FELIX JOSUE MARTINEZ vs STATE OF FLORIDA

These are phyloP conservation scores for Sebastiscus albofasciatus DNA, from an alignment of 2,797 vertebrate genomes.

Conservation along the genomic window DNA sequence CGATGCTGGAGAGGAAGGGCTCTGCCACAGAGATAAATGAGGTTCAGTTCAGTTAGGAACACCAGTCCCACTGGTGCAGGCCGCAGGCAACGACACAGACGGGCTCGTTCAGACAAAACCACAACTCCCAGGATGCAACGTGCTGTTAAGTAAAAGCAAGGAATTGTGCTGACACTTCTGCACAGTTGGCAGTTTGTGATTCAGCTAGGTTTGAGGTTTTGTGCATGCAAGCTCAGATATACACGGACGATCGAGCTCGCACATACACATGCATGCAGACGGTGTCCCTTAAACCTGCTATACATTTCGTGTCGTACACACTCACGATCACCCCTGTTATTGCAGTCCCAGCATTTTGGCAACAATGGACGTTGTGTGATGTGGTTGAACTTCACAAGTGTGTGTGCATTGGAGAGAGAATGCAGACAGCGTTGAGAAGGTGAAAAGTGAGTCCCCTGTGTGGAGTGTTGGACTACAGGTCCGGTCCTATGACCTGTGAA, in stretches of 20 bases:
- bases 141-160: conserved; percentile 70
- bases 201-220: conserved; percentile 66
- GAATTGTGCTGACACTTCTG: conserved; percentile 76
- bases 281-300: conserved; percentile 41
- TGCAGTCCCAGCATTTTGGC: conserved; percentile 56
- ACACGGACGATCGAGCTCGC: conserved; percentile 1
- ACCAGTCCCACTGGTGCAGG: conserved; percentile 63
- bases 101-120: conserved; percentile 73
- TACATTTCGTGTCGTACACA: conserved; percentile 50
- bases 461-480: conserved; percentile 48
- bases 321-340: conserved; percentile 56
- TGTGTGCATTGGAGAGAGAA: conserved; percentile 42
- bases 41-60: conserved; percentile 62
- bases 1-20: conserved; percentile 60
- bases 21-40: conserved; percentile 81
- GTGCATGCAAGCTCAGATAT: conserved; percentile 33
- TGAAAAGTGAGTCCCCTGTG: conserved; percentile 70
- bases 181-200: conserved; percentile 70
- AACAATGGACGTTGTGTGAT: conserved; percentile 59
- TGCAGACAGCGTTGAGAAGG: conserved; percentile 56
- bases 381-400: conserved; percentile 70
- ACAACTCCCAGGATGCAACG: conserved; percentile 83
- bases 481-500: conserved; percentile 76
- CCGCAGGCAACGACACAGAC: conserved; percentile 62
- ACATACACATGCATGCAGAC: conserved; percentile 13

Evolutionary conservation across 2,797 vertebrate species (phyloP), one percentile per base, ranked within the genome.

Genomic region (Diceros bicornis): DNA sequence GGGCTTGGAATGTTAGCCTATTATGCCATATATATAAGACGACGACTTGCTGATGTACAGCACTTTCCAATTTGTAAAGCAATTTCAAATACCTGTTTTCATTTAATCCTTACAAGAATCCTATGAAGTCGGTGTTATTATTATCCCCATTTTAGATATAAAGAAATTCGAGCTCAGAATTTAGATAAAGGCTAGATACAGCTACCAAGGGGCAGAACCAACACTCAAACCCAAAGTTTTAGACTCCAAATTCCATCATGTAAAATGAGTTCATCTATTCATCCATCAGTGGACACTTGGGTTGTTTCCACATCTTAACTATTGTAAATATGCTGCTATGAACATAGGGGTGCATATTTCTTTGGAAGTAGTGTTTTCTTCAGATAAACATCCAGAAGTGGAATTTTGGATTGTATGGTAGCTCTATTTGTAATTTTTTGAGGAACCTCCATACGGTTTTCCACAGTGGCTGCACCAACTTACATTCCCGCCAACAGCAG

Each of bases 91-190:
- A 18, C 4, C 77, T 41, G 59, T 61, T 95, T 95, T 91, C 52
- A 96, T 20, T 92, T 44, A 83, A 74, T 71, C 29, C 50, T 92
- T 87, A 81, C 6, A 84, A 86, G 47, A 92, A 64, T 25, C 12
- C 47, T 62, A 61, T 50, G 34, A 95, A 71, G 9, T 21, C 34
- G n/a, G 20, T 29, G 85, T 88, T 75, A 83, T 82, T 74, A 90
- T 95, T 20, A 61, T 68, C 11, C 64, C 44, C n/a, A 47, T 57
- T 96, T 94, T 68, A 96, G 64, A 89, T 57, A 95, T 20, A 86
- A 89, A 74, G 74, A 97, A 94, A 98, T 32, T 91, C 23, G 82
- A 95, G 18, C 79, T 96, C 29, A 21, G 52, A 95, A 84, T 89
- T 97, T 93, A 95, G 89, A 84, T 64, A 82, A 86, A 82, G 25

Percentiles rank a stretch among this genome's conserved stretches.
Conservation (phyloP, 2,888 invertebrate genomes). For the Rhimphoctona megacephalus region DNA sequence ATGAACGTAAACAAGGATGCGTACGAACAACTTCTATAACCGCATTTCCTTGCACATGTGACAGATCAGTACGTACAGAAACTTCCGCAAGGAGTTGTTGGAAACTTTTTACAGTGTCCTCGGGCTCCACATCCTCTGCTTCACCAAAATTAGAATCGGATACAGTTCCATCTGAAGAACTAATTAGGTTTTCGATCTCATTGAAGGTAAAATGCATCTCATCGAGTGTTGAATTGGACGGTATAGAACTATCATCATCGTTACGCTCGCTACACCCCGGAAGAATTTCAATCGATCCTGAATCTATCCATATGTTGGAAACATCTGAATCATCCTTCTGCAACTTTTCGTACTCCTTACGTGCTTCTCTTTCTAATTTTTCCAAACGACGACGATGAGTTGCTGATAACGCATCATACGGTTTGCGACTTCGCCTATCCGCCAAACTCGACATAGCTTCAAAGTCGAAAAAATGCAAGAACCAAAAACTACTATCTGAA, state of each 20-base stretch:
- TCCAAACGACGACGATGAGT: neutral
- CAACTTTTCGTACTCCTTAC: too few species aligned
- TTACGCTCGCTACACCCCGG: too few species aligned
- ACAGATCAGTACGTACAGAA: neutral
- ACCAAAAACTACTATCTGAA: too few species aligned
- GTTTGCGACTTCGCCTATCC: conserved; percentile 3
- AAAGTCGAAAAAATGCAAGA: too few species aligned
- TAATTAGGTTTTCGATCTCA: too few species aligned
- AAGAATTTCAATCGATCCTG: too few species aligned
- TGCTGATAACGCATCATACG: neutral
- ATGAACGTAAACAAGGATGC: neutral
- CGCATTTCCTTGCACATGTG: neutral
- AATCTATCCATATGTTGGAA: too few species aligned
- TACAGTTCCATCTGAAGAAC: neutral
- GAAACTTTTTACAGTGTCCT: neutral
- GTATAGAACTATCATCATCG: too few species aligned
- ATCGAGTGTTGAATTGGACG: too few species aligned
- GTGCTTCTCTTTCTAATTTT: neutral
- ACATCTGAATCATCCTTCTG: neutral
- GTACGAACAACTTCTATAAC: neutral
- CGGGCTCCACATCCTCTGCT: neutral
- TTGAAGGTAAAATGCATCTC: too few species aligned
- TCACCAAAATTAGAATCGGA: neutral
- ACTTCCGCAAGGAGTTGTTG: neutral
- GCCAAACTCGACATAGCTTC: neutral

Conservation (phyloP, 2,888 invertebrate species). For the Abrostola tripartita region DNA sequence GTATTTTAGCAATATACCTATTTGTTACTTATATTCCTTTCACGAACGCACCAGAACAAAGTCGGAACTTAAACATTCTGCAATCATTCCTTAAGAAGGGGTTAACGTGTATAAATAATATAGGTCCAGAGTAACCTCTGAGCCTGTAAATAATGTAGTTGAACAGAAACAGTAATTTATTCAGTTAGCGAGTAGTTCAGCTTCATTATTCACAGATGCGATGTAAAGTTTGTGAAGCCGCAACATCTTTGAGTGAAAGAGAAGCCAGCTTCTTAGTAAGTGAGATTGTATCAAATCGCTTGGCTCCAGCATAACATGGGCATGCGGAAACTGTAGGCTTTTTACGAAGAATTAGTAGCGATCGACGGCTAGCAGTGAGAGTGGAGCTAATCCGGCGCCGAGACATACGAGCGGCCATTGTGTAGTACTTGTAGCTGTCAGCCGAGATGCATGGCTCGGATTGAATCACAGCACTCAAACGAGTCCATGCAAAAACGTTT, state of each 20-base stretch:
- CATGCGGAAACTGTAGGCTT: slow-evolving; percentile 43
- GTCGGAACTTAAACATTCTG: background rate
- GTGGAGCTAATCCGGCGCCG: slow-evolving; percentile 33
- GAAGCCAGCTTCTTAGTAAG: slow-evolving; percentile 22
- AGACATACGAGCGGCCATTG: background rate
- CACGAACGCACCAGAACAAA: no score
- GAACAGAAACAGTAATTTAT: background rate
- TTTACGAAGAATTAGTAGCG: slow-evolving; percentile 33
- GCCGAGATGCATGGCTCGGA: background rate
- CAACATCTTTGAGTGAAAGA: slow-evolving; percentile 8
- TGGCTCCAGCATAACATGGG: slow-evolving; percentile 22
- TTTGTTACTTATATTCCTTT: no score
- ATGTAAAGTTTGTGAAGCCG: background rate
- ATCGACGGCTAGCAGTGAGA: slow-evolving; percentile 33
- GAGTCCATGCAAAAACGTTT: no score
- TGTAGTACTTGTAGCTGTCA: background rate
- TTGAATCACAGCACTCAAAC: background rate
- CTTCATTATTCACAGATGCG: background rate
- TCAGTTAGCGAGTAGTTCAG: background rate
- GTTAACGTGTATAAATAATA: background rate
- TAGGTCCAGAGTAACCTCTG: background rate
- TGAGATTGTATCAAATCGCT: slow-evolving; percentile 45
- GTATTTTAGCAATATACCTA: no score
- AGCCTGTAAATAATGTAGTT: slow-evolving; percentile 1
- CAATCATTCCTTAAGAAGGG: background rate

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DISTRICT COURT OF APPEAL OF THE STATE OF FLORIDA FOURTH DISTRICT FELIX JOSUE MARTINEZ, Appellant, v. STATE OF FLORIDA, Appellee. No. 4D17-2321 [October 10, 2018] Appeal from the Circuit Court for the Fifteenth Judicial Circuit, Palm Beach County; Charles E. Burton, Judge; L.T. Case No. 50-2003-CF003597-AXXX-MB. Carey Haughwout, Public Defender, and Benjamin Eisenberg, Assistant Public Defender, West Palm Beach, for appellant. Pamela Jo Bondi, Attorney General, Tallahassee, and Richard Valuntas, Assistant Attorney General, West Palm Beach, for appellee. MIRMAN, LAWRENCE, Associate Judge. At the age of seventeen, Appellant, Felix Martinez, shot two people who were seated in a car during the course of a drug transaction. One lived, the other perished. A jury convicted Appellant of second degree murder with a firearm, attempted second degree murder with a firearm, and shooting into an occupied vehicle. The trial court originally sentenced Appellant to life in prison without the possibility of parole on the second degree murder with a firearm count and to thirty years in prison with a minimum mandatory of twenty-five years under Florida’s 10-20-Life statute. 1 However, following the Supreme Court’s decision in Miller v. The 10-20-Life statute, which is codified in section 775.087 of the Florida Statutes, provides for mandatory minimum sentences for certain offenses when a defendant possesses a firearm (minimum of either three years or ten years depending on the offense), discharges a firearm (minimum of twenty years), or discharges a firearm and as the result of the discharge, inflicts death or great bodily harm (minimum of twenty-five years). 1 Alabama, 567 U.S. 460 (2012), and the subsequent codification of section 921.1401 of the Florida Statutes, Appellant was resentenced to fifty years on the second degree murder with a firearm count and to thirty years on the attempted second degree murder with a firearm count. These terms were imposed concurrent and each carried a twenty-five year minimum mandatory under the 10-20-Life statute. Appellant appeals the constitutionality of his new sentence, arguing that Miller prohibits imposition of statutory minimum mandatories, such as those contained in the 10-20-Life statute, to juvenile offenders. We reject Appellant’s argument and affirm his sentence. The starting point for analyzing Appellant’s claim on appeal are two United States Supreme Court decisions: Graham v. Florida, 560 U.S. 48 (2010) and Miller v. Alabama, 567 U.S. 460 (2012). In Graham, the court provided that any sentence imposed on a juvenile offender for a nonhomicide offense must provide a “meaningful opportunity [for the offender] to obtain release based on demonstrated maturity and rehabilitation.” 560 U.S. at 75. Following Graham, the Miller court held that before imposing a life sentence on a juvenile for a homicide offense, the sentencing court must first “take into account how children are different, and how those differences counsel against irrevocably sentencing them to a lifetime in prison.” 567 U.S. at 480. In response to Graham and Miller, the Florida Legislature adopted chapter 2014–220, Laws of Florida, which is primarily codified in sections 921.1401 and 921.1402 of the Florida Statutes. These laws outline the factors a court must take into account when considering whether a juvenile offender should be sentenced to life and provide a review mechanism for certain sentences imposed upon juveniles who commit capital, life, or first degree felonies. §§ 921.1401−.1402, Fla. Stat. (2014). The Florida Supreme Court has since provided that all juvenile offenders who were given life sentences (whether discretionary or mandatory, homicide or not) without consideration of the factors enumerated in Graham and Miller are entitled to be resentenced pursuant to sections 921.1401−.1402 of the Florida Statutes. Kelsey v. State, 206 So. 3d 5, 11 (Fla. 2016); Landrum v. State, 192 So. 3d 459, 460−61 (Fla. 2016). Appellant now argues that although he was resentenced as required by Miller and Landrum, the trial court’s imposition of minimum mandatories under Florida’s 10-20-Life statute nonetheless rendered his sentences unconstitutional. Reducing his argument to its simplest form, Appellant argues that any mandatory minimum sentence as applied to a juvenile offender divests the trial court of the authority to consider the juvenile 2 offender’s “youth and its attendant circumstances,” and, therefore, violates the mandates of Miller and Landrum. We disagree. This Court’s decision in St. Val v. State, 174 So. 3d 447 (Fla. 4th DCA 2015), is instructive. There, we affirmed a juvenile offender’s twenty-five year minimum mandatory sentence for the crime of attempted first degree murder and, in doing so, held that minimum mandatory sentencing schemes not resulting in sentences of life without parole do not violate the principles espoused in Graham and Miller as applied to juvenile offenders. Id. at 448−49. We concluded that “unlike a life without parole sentence,” a twenty-five year mandatory sentence as imposed on a juvenile offender allows for a “meaningful opportunity” for release and does “not result in a juvenile being classified as ‘forever [] a danger to society’” Id. at 449−50 (quoting Miller, 567 U.S. at 472). Despite the parallels between the holding in St. Val and the instant case, Appellant argues that St. Val is not controlling because the St. Val court based its decision on the possibility for release and did not consider the specific argument raised by Appellant, which is that minimum mandatory sentences are unconstitutional because they prevent a juvenile offender from receiving individualized sentencing. Although the St. Val court did not specifically address the “individualized sentencing” concerns espoused by Miller, its holding was clear: non-life minimum mandatories imposed on juvenile offenders are not unconstitutional under Graham or Miller. Id. This holding does not leave any room for Appellant’s nuanced argument. Alternatively, Appellant suggests that St. Val was incorrectly decided in light of the Florida Supreme Court’s subsequent decision in Landrum. Specifically, Appellant argues that the St. Val court narrowly viewed Miller as limiting its disapproval to mandatory sentencing schemes resulting in life without parole. However, in Landrum, the Florida Supreme Court noted “that the Miller court had no intention of limiting its rule of requiring individualized sentencing for juvenile offenders only to mandatorilyimposed sentences of life without parole, when a sentencing court’s exercise of discretion was not informed by Miller’s considerations.” 192 So. 3d at 467. Thus, Appellant maintains that St. Val’s interpretation of Miller is at odds with Landrum. Appellant’s argument on this point also misses the mark. While Landrum does clarify that the holding of Miller applies to more than just mandatory life sentences without the possibility of parole imposed on a juvenile offender, it does not expand Miller to the bounds advocated by Appellant—that is—to all sentences imposed on a juvenile offender. 3 Rather, the Landrum court clarified that any life sentence imposed on a juvenile offender, whether mandatory or discretionary, must be informed by the individualized considerations outlined in Miller. 192 So. 3d at 469. As explained by the St. Val court, a twenty-five year minimum mandatory sentence as imposed on a juvenile offender is not the same as a life sentence. 174 So. 3d at 449−50. Thus, Landrum did not alter the holding of St. Val and, therefore, it remains that a twenty-five year minimum mandatory sentence “does not violate the stricture of Graham or Miller.” Id. at 449. Additional support for this conclusion can be found in our sister court’s decision in Young v. State, 219 So. 3d 206 (Fla. 5th DCA 2017). The Young court held that a ten-year minimum mandatory sentence imposed on a juvenile offender under the 10-20-Life statute did not violate Miller or Graham. 219 So. 3d at 209. In line with St. Val, the court reasoned that although the minimum mandatory “does limit, to some extent, the discretion of a trial court in sentencing a juvenile offender,” such a limitation did not constitute cruel and unusual punishment when the sentence still allowed for “‘meaningful opportunity’ for early release at a young age.” Id. at 209−10. The court also rejected the same “individual considerations” argument raised by Appellant here, holding that it was without merit because the juvenile received an individualized sentencing hearing pursuant to section 921.1401(1) wherein the court considered whether a “term of life imprisonment” was an appropriate sentence. Id. at 209. Together, St. Val and Young establish that a sentence with a non-life minimum mandatory imposed against a juvenile offender facing a potential life sentence does not violate Graham or Miller so long as the juvenile was afforded an individualized sentencing hearing pursuant to section 921.1401 and is later afforded periodic judicial review of his or her sentence as provided in section 921.1402. Simply put, there is nothing about the 10-20-Life statute’s minimum mandatory scheme that divests the court of the authority to consider whether a life sentence is appropriate for a juvenile offender. While it does prevent courts from fashioning sentences less than the applicable minimum mandatory, nothing in Miller or Landrum require a sentencing court to have absolute discretion in fashioning an unrestricted term of years sentence for a juvenile offender subject to a life sentence. Rather, the law merely requires the sentencing court to consider the offender’s individual circumstances when determining “whether life imprisonment or a term of years equal to life imprisonment is an appropriate sentence.” § 921.1401(2), Fla. Stat. (2016). 4 Here, the trial court considered the propriety of imposing a life sentence against Appellant at a section 921.1401 hearing wherein Appellant presented individualized evidence “relevant to the offense and the defendant’s youth and attendant circumstances.” Based on its consideration of this evidence and the relevant factors, the trial court determined that life was not an appropriate sentence for Appellant’s homicide offense and instead sentenced him to fifty years in prison. We hold that this inquiry satisfied Miller’s and Landrum’s “individualized circumstances” mandates regardless of the minimum mandatory imposed under the 10-20-Life statute and, therefore, affirm Appellant’s sentence. Appellant also argues that section 921.1401 supersedes the 10-20-Life statute as applied to juveniles. We also reject this argument as, by its terms, section 921.1401 does not supersede the 10-20-Life statute. See Young, 219 So. 3d at 210–11 (holding that “there is no clear indication that when it enacted the juvenile sentencing laws in 2014, the Florida Legislature intended to affect the [mandatory minimums outlined in the 10-20-Life statute]”). Affirmed. CIKLIN and CONNER, JJ., concur. * * * Not final until disposition of timely filed motion for rehearing. 5